Editorial, /

Editorial by HFE Vice-President Bert Van Caelenberg

As patients, carers of patients, friends of patients and ultimately future patients, many of us have been calling for healthcare policies to support a revolution towards innovative treatments, infrastructures, and communication tools. Enhancing community care, empowering patients and partnering with targeted key stakeholders should be part of this revolution and certainly part of a more holistic solution.

Patient centred policies for community care

Recent healthcare policy debates, frameworks, consultations and reports have been quick to advocate for more patient empowerment, more sustainability, more project specific targets and ultimately more and better care for patients. But those were just that, words. Traditional systems are failing to adapt to the demographic changes and new needs and demands of health stakeholders. Luckily, Member States are rapidly coming to that realisation as the financial pressure of the ‘old’ system weighs heavier and heavier. To meet these new demands, patients, their carers and healthcare professionals agreed at the recent Health First Europe event in collaboration with the Latvian Presidency that community care is the future and that we consequently need to take important steps to ensure that high quality care can be delivered to patients where, when and how they want it. Adaptability and flexibility are thus essential.

Why should Member states look to the EU to drive community care policy?

Healthcare is unquestionably a national competence and should remain so for the foreseeable future. But this cannot and should not mean the EU can’t play an important role in reforming healthcare systems across Europe. The EU has two distinguishable qualities relevant to us: it has expertise but more importantly it has perspective. This omniscient view of the European healthcare systems should allow the EU and by association the European Commission to act as the ‘beacon of light’ Member States trust to follow when in need. The key to leading nowadays lies in influence not authority. The EU should therefore:

  • Support the acceleration and standardization of community care services through technology
  • Encourage innovative healthcare systems processes, testing protocols, treatments and policies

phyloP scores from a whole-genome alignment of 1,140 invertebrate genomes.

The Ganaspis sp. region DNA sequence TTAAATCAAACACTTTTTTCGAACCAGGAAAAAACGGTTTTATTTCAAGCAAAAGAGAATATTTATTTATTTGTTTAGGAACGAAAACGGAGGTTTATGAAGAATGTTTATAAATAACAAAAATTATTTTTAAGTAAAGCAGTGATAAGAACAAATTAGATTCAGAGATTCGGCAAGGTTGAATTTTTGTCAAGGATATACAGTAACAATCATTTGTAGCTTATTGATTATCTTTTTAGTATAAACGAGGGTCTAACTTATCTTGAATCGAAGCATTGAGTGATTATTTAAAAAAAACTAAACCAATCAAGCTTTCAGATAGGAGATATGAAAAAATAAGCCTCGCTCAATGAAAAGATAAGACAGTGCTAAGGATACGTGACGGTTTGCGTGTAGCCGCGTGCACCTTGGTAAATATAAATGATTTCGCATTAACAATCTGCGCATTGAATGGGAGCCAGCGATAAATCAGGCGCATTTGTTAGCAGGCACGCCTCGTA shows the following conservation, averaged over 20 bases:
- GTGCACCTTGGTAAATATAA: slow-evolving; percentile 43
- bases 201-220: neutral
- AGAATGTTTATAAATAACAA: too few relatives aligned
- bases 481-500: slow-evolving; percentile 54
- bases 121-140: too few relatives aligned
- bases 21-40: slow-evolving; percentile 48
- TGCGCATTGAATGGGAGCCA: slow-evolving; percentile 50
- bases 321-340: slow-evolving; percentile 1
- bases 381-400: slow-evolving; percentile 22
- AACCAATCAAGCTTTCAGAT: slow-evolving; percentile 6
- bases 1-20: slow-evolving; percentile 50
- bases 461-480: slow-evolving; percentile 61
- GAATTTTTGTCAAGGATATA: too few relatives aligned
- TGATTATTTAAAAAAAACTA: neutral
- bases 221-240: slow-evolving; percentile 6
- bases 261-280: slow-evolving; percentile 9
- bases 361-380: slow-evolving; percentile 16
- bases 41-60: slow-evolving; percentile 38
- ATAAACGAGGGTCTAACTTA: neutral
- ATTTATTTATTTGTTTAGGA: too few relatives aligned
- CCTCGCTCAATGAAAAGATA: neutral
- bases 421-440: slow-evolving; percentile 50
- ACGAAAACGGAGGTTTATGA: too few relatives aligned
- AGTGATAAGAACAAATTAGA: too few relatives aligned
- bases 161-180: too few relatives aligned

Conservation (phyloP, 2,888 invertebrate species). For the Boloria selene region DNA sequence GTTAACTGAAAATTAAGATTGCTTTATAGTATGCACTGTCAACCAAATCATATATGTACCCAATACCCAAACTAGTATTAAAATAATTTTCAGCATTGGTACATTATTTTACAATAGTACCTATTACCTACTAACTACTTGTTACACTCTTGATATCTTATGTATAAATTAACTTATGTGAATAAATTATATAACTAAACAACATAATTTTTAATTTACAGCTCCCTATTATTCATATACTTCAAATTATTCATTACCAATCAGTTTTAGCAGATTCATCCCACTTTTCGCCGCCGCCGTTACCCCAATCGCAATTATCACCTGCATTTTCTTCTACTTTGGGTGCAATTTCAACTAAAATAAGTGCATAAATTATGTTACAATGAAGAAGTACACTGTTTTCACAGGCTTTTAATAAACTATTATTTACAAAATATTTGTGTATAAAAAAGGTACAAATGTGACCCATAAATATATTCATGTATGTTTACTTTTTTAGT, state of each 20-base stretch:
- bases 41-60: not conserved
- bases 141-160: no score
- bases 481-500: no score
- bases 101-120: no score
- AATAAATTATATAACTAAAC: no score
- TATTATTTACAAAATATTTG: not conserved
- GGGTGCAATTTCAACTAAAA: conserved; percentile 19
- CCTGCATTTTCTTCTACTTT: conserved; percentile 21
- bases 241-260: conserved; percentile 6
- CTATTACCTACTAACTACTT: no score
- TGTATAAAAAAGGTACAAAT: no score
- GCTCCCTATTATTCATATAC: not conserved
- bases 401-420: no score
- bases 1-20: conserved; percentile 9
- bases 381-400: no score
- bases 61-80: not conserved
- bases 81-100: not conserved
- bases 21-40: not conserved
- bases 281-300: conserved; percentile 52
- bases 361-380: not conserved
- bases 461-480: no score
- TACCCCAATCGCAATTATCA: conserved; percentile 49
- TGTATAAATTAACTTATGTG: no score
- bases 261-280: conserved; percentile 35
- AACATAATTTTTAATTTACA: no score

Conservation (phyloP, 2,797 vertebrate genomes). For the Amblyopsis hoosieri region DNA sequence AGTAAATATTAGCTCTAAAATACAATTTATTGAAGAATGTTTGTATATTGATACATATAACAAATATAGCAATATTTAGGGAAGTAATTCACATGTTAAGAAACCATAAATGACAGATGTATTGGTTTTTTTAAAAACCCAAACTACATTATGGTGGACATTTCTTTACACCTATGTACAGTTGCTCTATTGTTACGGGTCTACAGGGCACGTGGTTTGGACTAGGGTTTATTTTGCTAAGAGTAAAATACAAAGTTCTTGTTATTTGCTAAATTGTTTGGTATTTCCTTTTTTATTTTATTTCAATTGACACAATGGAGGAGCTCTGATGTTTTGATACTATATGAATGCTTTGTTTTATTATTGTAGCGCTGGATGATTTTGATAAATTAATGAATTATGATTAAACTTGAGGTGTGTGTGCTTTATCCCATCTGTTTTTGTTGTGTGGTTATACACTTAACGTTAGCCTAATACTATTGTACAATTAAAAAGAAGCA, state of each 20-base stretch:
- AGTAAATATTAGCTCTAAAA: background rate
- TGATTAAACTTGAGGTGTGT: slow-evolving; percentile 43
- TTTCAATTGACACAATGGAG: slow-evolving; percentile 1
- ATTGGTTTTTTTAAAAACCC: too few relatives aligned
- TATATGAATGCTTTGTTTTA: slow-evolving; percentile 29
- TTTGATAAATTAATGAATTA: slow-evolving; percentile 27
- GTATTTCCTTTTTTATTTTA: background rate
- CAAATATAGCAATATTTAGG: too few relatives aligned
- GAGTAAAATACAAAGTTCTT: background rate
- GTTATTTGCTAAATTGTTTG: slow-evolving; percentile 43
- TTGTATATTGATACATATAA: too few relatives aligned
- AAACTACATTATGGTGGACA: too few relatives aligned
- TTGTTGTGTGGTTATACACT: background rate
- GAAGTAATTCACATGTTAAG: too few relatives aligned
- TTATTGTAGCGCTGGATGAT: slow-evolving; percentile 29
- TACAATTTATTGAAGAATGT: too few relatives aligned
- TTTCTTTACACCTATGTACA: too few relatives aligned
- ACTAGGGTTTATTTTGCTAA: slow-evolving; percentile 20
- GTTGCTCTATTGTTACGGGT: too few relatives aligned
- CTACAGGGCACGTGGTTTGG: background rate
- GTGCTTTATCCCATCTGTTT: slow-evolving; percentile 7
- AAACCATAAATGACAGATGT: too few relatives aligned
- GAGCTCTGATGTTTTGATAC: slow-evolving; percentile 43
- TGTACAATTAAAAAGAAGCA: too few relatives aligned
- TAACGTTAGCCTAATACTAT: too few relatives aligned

• Create and disseminate best practices at a pan-European level to help Member States learn from past experiences Orient current and future policies around patients and their support systems (whether formal or informal)
  • Cater to key stakeholders on a more personal level by recognizing the specificities of their statuses and demands.
  • Allow community care policy to become true through implementation of the necessary reforms. Reforms, not only in mentality, but also in the field (for example, not to see care at home as inferior to care delivered at the hospital).

The EU project on community care should focus on the big lines of the policy to be pursued for the promotion of community care and as such the personnel have to be explicitly mentioned. In order to make reforms a success, you need the personnel as the supportive base for those reforms. The personnel stand closest to the patient, so, they are the first line care deliverers.

Health First Europe’s role in this process

HFE’s mission is focused and aspires to complete one simple task: enable. Enable discussions, enable partnerships, but more importantly enable initiatives. We aim to bring decision-makers and key stakeholders together and provide them with a platform to allow us to advance in the same direction. We thus call for truly patient-centred healthcare and believe that every European citizen should and could benefit from more adapted care in an environment suitable to his/her needs. The patient should be centre stage, how much longer can we afford not to reform in consequence?